If you love Hawaiian poke as much as I do, but don’t want to fly halfway around the world to get it, this ahi poke recipe is the answer. The key is in the amazing poke sauce recipe, which is tangy, spicy and rich with umami flavors. We serve this ahi tuna appetizer with plantain chips for scooping or over sticky white rice for an ahi tuna poke bowl. Try it, you’ll love it.
What Is Ahi Tuna?
Ahi is the Hawaiian name describing either Big Eye tuna or Yellowfin tuna. Yellowfin is abundant in South Florida and what I used for this Hawaiian Poke. It’s a firm, buttery, semi-dark meat fish that’s great blackened or grilled, but really shines when seared or served raw as in this ahi tuna appetizer.
Where To Find Fresh Tuna
Unfortunately, sourcing good, fresh ahi tuna is largely dependent on where you live. If you’re close to the Atlantic or Pacific oceans, you’ll probably have an easier time sourcing it. If you’re not near an ocean, the best I can say is to get to know your local fishmonger and see if they can order some special for you. Preferably no more than 24-48 hours old from doorstep to doorstep.
How To Choose Fresh Fish
- Only buy from a reputable fishmonger whom you trust.
- Fresh tuna should be firm, shiny and a uniform color — usually a rosy pink to a deeper red color (depending on the type of tuna and what part it’s been cut from).
- It should look moist, but not overly wet.
- If it’s dry, flaky or browned on the edges, it’s likely not fresh — don’t buy it.
- Smell it. To me, this is the single biggest tell as to whether fish is fresh or not. It shouldn’t smell fishy. In fact, it should smell clean and if it has any odor, it should be of the ocean.
Ingredients For Ahi Poke Recipe
- Ahi Tuna (really fresh)
- Red Onion
- Green Onions
- Cilantro (optional)
- Toasted Sesame Seeds (optional)
- Black Sesame Seeds (optional)
Poke (pronounced po-kay) is a traditional Hawaiian diced marinated ahi tuna salad. It can be the mainstay of a meal, or served as an appetizer.
The South Florida Connection
Here in South Florida, you’ll find poke on restaurant menus everywhere. That’s partly due to the freshness and sheer abundance of local yellowfin tuna. As a result, I’ve probably sampled about 15 different versions of poke at numerous area dining halls and have combined aspects from my favorites into this interpretation — which also includes thinly sliced cucumber, edamame, green and red onion and a bit of cilantro (not traditional, but good).
The key to a good poke (in my humble opinion) is the marinade and this poke sauce recipe hits all the right notes.
Hawaiian Poke Sauce Recipe Ingredients
- Low Sodium Soy Sauce
- Sesame Oil
- Ponzu Sauce
- Rice Wine Vinegar
- Sriracha (or red chili paste)
- Fresh Grated Ginger
- Lime Juice
Whisk together the ingredients for the sauce into a small bowl, then taste for seasoning and adjust accordingly.
Honestly, you could simply combine the tuna with this flavorful sauce and be done — it would be fabulous. The extras just make it that much better. I’ve used a mandoline to shave the cucumber into paper-thin slices, but if you don’t have one, you can also dice it into pieces about the same size as the cucumber.
Assembling Ahi Tuna Appetizer
- In a medium bowl, combine the diced tuna, cucumber and red onion.
- Dress the ahi tuna poke with about half of the poke sauce recipe, just to lightly coat the poke.
- Add edamame and sliced green onions and toss to combine. If it needs more dressing, add it a tablespoon at a time. You want it coated but not goopy.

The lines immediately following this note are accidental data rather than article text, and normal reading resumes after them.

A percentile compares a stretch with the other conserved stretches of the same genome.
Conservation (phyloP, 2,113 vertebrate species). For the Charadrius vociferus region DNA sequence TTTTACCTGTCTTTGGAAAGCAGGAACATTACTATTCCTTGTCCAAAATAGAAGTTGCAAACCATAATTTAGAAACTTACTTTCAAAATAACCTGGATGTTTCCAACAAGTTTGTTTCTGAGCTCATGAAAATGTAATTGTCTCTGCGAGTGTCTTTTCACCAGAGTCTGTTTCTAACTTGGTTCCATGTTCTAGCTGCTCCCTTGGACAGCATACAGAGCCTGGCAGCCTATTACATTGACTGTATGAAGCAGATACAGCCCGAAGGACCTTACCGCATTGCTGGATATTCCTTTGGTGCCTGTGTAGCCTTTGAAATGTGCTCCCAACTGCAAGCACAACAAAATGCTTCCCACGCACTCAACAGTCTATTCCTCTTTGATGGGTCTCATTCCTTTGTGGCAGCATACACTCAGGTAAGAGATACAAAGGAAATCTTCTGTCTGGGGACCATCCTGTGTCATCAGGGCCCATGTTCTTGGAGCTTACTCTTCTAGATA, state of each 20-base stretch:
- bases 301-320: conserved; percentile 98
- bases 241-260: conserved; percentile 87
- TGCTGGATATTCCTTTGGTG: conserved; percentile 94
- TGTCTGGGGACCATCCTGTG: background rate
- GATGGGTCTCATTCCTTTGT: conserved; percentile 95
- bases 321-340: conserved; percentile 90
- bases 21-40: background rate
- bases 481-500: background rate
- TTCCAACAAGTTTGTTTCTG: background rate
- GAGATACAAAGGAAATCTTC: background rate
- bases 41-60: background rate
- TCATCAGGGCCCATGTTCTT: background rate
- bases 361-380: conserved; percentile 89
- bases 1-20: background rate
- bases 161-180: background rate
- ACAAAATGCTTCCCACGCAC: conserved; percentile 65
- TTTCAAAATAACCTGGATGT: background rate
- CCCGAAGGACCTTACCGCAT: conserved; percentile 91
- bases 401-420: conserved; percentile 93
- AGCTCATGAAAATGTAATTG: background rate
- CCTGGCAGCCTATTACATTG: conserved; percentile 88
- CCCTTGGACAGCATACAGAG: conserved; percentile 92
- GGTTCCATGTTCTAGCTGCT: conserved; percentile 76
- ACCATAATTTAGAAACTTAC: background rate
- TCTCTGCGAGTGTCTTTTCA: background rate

- Transfer the poke to a serving dish or bowl and garnish with toasted and black sesame seeds and a bit of cilantro.
- Serve any extra sauce on the side for dipping or drizzling along with crispy plantain chips.
Other Ways To Serve Ahi Tuna Poke
- Deep fry wonton wrappers in vegetable oil until crispy and top with a scoop of Hawaiian poke for a “nacho” effect.
- Spoon over sticky white rice and serve with sliced avocado and shredded carrot for a simple poke bowl. Drizzle with leftover poke sauce.
- For an elegant hors d’oeuvre, fill Chinese spoons with ahi tuna poke and top with a bit of tobiko or masago roe.
More Seafood Appetizers:
- Fancy Baked Sea Scallops
- Pan Fried Oysters Oreganata
- Grilled Shrimp Cocktail
- Mardi Gras Grilled Oysters
- Snapper and Pineapple Ceviche
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Ahi Tuna Poke Appetizer
- 1 pound sushi grade ahi tuna cut into 1/2" dice
- 1/4 cup red onion minced
- 1/4 english cucumber finely sliced or shaved on a mandoline (note, if you don't have a mandoline, you can cut the cucumber into the same size dice as the tuna)
- 1/2 cup shelled edamame
- 2 green onions thinly sliced
- sprinkle cilantro leaves optional
- 1 teaspoon toasted sesame seeds optional
- 1 teaspoon black sesame seeds optional
For Asian Sauce:
- 1/4 cup low-sodium soy sauce
- 2 teaspoons sesame oil
- 2 teaspoons ponzu sauce
- 1 teaspoon sugar
- 1 teaspoon rice wine vinegar
- 1 teaspoon sriracha sauce
- 1 teaspoon grated ginger
- 2 teaspoons fresh lime juice
Serve With One Of The Following:
- plaintain chips or other root vegetable chips
- lettuce leaf boats if you're watching carbs
- fried wonton strips
Make The Asian Sauce
- In a small bowl, combine the soy sauce, sesame oil, ponzu, sugar, rice wine vinegar, sriracha sauce, ginger and lime juice. Whisk to combine and set aside.
Make the Ahi Tuna Poke
- In a medium bowl, combine the diced tuna, cucumber, red onion, edamame, green onion and toss to combine. Drizzle half of the sauce mixture over the tuna and toss to coat.
- Transfer the tuna poke to a serving bowl. Sprinkle with the cilantro leaves, toasted and black sesame seeds. Serve remaining sauce in a small bowl for drizzling or dipping and serve with plaintain chips or wonton chips on the side for scooping up.
- Alternative serving suggestion: Place a large scoop of tuna poke in a lettuce leaf cup.
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